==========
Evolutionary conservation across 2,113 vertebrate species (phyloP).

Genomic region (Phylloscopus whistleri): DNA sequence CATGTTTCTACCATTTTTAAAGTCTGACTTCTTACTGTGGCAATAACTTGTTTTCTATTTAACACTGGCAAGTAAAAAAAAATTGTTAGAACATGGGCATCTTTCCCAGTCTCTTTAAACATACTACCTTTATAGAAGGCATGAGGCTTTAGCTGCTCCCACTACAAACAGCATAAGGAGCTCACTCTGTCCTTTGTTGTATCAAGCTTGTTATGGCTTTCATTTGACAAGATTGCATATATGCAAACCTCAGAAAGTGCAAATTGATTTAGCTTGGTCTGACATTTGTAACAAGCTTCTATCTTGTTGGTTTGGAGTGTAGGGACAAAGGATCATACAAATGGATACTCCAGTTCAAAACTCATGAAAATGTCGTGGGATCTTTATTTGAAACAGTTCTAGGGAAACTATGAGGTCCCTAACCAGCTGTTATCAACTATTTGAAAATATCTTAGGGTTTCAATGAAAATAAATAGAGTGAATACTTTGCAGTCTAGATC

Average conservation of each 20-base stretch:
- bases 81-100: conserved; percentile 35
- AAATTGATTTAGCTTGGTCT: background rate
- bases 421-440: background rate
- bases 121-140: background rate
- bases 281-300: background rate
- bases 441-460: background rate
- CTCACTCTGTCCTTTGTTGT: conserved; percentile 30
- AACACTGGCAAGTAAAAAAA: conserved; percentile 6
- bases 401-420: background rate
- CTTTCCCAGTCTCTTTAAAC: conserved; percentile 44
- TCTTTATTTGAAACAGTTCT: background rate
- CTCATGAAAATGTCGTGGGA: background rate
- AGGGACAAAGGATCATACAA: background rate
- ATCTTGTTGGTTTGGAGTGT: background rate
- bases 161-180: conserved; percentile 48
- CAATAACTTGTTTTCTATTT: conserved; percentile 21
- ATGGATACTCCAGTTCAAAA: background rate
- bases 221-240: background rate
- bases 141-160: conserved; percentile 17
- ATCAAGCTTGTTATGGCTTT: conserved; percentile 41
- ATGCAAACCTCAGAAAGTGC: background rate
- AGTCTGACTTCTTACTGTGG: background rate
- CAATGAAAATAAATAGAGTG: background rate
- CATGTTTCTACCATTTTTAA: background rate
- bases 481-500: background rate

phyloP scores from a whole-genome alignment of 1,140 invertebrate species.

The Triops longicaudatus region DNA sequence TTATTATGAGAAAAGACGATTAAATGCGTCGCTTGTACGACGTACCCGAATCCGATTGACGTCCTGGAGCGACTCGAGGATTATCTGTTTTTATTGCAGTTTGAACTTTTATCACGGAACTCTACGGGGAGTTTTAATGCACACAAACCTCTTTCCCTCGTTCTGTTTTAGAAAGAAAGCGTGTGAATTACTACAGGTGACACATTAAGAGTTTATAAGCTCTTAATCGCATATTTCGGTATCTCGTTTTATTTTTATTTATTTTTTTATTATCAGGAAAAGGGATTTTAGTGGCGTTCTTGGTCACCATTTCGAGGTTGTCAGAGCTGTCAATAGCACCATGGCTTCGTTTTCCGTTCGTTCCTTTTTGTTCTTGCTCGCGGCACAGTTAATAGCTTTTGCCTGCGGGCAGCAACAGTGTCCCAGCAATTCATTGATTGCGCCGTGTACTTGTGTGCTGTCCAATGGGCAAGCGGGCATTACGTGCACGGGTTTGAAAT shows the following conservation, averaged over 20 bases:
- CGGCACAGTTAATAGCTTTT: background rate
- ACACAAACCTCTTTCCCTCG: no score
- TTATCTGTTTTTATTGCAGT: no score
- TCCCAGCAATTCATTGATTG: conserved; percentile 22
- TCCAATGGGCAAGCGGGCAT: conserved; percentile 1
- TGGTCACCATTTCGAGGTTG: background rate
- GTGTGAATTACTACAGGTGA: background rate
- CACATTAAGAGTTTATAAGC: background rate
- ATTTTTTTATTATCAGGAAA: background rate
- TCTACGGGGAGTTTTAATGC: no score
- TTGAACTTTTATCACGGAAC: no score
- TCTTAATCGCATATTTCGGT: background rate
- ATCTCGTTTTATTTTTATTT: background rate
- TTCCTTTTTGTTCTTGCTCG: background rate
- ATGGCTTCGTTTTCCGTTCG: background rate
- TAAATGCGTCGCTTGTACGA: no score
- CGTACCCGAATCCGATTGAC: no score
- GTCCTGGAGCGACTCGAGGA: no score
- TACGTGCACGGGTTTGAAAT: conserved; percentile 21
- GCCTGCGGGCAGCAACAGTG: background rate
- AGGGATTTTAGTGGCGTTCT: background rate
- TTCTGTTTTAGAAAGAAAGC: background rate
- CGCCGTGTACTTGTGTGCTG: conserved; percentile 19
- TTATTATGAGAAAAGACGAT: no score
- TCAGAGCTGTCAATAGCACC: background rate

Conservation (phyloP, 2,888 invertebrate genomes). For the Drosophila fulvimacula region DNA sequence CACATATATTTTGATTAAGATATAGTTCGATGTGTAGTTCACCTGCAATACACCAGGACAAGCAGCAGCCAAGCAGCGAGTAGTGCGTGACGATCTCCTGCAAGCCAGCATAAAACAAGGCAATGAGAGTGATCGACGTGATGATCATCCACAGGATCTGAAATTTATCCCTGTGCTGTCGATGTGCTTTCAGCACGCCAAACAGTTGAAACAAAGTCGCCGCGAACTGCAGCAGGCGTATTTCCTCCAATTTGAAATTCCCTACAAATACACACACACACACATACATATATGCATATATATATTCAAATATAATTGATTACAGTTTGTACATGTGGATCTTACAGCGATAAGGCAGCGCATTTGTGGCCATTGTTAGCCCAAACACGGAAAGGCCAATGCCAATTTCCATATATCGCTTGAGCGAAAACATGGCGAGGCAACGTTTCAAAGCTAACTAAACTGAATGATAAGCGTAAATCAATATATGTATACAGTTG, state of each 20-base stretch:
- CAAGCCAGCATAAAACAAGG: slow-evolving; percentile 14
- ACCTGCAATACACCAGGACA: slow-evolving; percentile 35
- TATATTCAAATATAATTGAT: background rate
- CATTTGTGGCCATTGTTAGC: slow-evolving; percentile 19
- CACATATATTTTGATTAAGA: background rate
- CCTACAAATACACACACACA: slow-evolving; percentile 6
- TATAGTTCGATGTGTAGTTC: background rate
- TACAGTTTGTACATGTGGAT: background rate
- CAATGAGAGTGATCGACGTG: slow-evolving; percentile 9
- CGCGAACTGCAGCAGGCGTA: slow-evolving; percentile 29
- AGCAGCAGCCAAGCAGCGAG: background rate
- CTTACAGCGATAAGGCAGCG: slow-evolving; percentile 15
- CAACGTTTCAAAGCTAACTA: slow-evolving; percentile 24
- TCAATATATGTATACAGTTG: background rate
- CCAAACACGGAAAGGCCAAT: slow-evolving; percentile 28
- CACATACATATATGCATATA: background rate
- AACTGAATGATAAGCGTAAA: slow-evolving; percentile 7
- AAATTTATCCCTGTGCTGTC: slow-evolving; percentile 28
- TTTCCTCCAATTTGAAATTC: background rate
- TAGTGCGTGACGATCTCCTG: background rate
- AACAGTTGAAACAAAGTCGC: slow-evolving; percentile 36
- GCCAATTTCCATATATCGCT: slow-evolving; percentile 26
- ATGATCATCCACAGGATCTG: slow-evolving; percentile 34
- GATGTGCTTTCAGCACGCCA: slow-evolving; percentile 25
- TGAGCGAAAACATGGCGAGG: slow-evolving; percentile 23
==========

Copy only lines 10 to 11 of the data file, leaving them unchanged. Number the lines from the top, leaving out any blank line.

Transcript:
- CTCACTCTGTCCTTTGTTGT: conserved; percentile 30
- AACACTGGCAAGTAAAAAAA: conserved; percentile 6